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Sunday, July 15, 2018


by John Azrak

Patti Smith’s books, particularly Just Kids and M Train, reflect the same humanitarian, progressive, genuine spirit found in her eclectic music, a catalogue that spans over fifty years. Patti has been nominated this week for the New Academy’s alternative to the suspended Nobel Prize in Literature for those “who have told the story of humans in the world.” Photo: Patti Smith performs at Glastonbury in 2015. Credit: Dylan Martinez/Reuters via The Guardian.

In the early days of rock ‘n roll
when licensing was free
Patti Smith crossed her poem “Oath”
with Van Morrison’s garage rocker “Gloria”
on her album Horses turning her disavowal
of her family’s Jehovah’s Witnesses
into a punk anthem
with a scorching opening refrain
Jesus died for somebody’s sins
But not mine—

Just a kid when she turned her back
on religion (critics clamored atheist)
living with Robert Mapplethorpe,
avant-garde photographer and lover
who broke her heart when he came out
of the closet in her wiry arms,
nearly shattering her self-esteem—
a woman was expected still
to convert her man; and hadn’t Patti
read that Rimbaud regretted never finding
the perfect woman! –-but she remained
ever faithful to their soulful bond,
returning to NYC (though newly married)
to nurse Robert, stricken with AIDS,
holding him in her arms unafraid
when there was everything to fear
Jesus died for somebody’s sins
But not mine—

She married guitarist Fred “Sonic” Smith,
band mate and muse, not on the rebound
but so she didn’t have to change her name,
she joked, choosing a life of relative seclusion
in his native Detroit where they worked
on their own music and in tandem
raised two children, performed locally
until she returned thirteen years later
to a jam packed Central Park SummerStage
to read from The Coral Reef, her mystical
prose poems about Robert, a tribute
to his art four years after his passing,
with the support and musical backing
of her self-made, selfless husband
Jesus died for somebody’s sins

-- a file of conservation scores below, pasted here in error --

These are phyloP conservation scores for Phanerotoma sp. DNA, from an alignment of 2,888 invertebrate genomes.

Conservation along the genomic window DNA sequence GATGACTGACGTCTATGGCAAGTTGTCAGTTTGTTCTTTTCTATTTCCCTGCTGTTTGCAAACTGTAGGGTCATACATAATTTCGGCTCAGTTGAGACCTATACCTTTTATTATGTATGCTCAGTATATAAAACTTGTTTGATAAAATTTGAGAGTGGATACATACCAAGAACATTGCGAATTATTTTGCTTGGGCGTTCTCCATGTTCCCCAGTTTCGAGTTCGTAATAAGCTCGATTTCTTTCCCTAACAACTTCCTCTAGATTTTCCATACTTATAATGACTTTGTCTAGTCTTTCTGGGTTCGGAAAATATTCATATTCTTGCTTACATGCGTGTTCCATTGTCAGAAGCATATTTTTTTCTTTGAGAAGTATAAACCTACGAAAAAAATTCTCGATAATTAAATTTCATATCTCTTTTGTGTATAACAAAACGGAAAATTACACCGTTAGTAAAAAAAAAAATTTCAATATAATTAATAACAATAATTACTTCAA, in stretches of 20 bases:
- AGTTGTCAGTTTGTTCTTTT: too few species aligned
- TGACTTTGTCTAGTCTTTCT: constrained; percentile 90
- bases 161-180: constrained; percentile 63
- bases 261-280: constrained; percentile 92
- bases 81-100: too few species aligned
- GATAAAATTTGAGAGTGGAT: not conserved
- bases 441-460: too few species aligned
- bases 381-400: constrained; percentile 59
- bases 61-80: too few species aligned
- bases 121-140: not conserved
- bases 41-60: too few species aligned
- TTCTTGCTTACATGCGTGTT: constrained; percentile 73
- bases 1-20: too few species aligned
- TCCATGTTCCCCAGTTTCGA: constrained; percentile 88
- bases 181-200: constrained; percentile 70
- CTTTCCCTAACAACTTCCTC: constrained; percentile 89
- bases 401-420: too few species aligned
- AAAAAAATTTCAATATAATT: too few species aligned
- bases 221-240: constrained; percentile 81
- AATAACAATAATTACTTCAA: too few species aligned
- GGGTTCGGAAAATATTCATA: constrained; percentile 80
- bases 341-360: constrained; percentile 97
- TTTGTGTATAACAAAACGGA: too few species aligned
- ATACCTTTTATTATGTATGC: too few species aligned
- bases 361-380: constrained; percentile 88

But not mine—

Fred died suddenly of heart failure
the following year and then shockingly,
not six months later, her beloved brother
(and road manager) Todd’s heart gave out
but somehow Patti’s remained strong,
dedicated as she was to her children,
Jackson and Jesse, holding them together
with an unbroken faith in love and music
and the gift of life she kept in motion;
in the wake of her unthinkable losses,
Bob Dylan, old friend from their Village days,
asked her to join him on the road—
a short stint to decompress, exercising
her voice until “magnified,” she later wrote,
by the loved ones she’d lost
Jesus died for somebody’s sins
But not mine—

Patti and Dylan sang his “Dark Eyes,”
their first duet reprised on occasion
over the twenty years she regained her voice
as a prime mover of humanitarian causes
on the international stage; so no surprise
when Dylan asked her to stand in for him
at the Nobel Laureate’s ceremony
where she sang “A Hard Rain’s a-Gonna Fall”
(her selection) winning over the strait-laced
audience with a poignant interpretation
and pregnant pause over a lost lyric—
the moment of silence capturing it seemed
her dear ones missing— the rising applause
befitting a woman who was a minder
of her fellow man, and as fate would have it,
soon after bound for Kentucky to care for
and work alone with Sam Shepard,
the signature playwright of her generation,
Pulitzer Prize winner of Buried Child, Off-
Broadway icon, poet, songwriter, musician
chronicler of Dylan’s Rolling Thunder Review,
virile screen actor and Patti’s former lover
who remained her friend for fifty years
now suffering the crippling and devastating
symptoms of Lou Gehrig’s Disease (ALS)
robbed of the ability to write in his preferred
longhand or type drafts of his final novel;
Patti visited Sam’s ranch faithfully
to help transcribe his recordings,
to work out scenes and revisions orally
to help guide the novel to completion
never letting Sam believe, she responded
in a recent interview, that they were working
as if there were no tomorrow
Jesus died for somebody’s sins
But not mine— 

John Azrak lives in New York and has published fiction and poetry in a wide variety of literary journals and anthologies.